US ‘cloud’ supremacy has Europe worried about data

PARIS: Europe is sitting on a wealth of data that is the 21st century equivalent of a precious metal mine during the gold rush.
But instead of exploiting it themselves Europeans may be allowing American tech giants to gain control of all the excavation equipment, some experts say, pointing to a flurry of European companies announcing deals with US tech players for cloud services.
Renault, Orange, Deutsche Bank, and Lufthansa recently plumped for Google Cloud. Volkswagen signed up with Amazon Web Services. The French health ministry chose Microsoft to house its research data.
The cloud is a term for offering data storage and processing services externally so clients don’t need to invest as much in costly gear.
This trend has sparked concern particularly in Germany, which has a rich trove of data thanks to its powerful industrial sector.
The EU is “losing its influence in the digital sphere at the moment it is taking a central role in the continent’s economy” warned a recent report by a group of experts and media leaders under the leadership of the former head of German software firm SAP, Henning Kagermann.
“The majority of European data is stocked outside of Europe, or, if stocked in Europe, is on servers that belong to non-European firms,” it noted.

A senior French official recently delivered an even more blunt assessment in a meeting with IT professionals.
“We have an enormous security and sovereignty issue with clouds” said the official at the meeting, which AFP attended on the condition of respecting the anonymity of participants.
“In many cases it is convenience or a sellout” by European companies and institutions “because it is simpler” to sign up with US tech giants than find European options, said the official.
“However we have very good firms offering cloud and data services,” he added.
One of the causes of concern for Europeans comes from the Cloud Act, a piece of legislation adopted in 2018 that gives US intelligence agencies access in certain cases to data hosted by US firms, no matter where the server may be physically located.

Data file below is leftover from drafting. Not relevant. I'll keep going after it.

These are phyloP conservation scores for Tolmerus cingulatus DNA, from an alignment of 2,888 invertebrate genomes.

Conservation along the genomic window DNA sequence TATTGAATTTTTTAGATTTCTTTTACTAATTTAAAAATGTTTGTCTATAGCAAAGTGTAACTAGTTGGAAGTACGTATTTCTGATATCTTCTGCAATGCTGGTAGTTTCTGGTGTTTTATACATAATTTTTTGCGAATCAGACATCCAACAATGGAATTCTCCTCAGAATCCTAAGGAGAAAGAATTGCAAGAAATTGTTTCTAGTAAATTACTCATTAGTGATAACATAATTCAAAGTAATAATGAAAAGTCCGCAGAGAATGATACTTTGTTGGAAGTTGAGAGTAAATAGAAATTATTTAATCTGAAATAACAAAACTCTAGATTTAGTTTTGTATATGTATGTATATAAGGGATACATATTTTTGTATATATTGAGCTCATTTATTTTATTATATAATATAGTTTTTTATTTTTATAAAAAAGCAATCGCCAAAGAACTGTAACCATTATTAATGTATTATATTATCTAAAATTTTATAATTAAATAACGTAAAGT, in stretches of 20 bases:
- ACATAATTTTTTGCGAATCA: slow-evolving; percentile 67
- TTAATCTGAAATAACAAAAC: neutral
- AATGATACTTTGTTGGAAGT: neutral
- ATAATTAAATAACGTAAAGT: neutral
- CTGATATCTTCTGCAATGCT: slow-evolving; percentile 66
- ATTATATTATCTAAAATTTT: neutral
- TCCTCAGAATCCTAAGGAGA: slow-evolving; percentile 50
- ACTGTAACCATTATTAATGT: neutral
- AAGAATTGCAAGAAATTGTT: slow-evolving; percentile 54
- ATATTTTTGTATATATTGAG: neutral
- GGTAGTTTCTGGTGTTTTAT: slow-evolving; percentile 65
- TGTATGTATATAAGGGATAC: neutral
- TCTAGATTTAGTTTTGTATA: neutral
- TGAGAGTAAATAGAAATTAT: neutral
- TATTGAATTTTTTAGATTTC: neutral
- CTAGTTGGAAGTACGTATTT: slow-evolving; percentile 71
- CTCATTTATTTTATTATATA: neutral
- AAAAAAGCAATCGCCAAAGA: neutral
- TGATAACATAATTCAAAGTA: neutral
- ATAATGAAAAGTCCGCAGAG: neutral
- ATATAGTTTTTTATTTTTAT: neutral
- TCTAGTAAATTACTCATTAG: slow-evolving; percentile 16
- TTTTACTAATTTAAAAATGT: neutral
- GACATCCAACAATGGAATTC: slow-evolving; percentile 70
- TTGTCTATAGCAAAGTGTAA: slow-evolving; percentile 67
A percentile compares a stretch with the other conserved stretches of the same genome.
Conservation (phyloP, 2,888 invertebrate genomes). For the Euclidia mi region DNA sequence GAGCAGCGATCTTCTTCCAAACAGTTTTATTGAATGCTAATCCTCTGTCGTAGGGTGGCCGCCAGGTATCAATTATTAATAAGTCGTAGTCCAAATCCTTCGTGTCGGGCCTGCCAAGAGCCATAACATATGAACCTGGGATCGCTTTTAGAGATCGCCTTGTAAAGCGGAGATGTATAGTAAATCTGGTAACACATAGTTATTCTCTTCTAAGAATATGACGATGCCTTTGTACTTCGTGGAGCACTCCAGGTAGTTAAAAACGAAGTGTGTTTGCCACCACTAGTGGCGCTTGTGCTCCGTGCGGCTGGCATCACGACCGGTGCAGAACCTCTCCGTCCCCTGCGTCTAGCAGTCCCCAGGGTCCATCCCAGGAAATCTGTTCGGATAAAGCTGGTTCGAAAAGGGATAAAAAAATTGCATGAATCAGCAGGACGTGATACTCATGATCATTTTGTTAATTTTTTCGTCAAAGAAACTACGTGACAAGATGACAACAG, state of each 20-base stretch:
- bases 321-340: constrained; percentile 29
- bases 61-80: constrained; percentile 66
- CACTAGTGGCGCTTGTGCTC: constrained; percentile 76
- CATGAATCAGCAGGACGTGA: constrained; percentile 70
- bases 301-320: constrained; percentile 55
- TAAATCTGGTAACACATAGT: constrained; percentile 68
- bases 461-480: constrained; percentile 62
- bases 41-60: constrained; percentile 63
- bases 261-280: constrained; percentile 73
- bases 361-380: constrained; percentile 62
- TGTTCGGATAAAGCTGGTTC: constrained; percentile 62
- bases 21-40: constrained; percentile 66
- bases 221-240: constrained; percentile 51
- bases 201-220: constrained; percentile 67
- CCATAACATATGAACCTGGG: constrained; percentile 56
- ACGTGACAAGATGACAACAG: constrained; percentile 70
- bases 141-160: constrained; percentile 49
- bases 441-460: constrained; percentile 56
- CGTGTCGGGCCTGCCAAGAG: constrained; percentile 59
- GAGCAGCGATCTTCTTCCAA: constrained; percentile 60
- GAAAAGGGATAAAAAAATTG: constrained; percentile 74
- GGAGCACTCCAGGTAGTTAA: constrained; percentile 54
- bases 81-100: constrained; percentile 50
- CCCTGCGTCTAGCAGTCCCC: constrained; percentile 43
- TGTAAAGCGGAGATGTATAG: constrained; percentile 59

“My company is American and I know very well what the implications are of the legislation,” said a Franco-American executive.
“And given what is happening in US policy debates, that situation won’t be getting better.”
Beyond the integrity of data, it is the capacity to analyze and exploit that information that worries many European experts and policymakers.

If in Europe “we are just capable of generating data and need others to exploit it then we are going to end up in the same situation as countries with mineral resources that rely on others to process it and end up with meagre economic benefits,” said the French official.
The French and Germans unveiled in June the GAIA-X project that aims to develop a competitive European cloud offer.
Rather than encourage the development of a European champion — in the mold of Airbus in response to Boeing — that would offer the full gamut of services, the project takes a different tack.
It aims to set standards so different firms could offer storage, processing, security and artificial intelligence services seamlessly. It would operate as a marketplace of sorts where each client could find the services they need without having to leave European jurisdiction.
It is hoped GAIA-X’s decentralized model might prove a better fit with the issues raised by treatment of data from connected devices.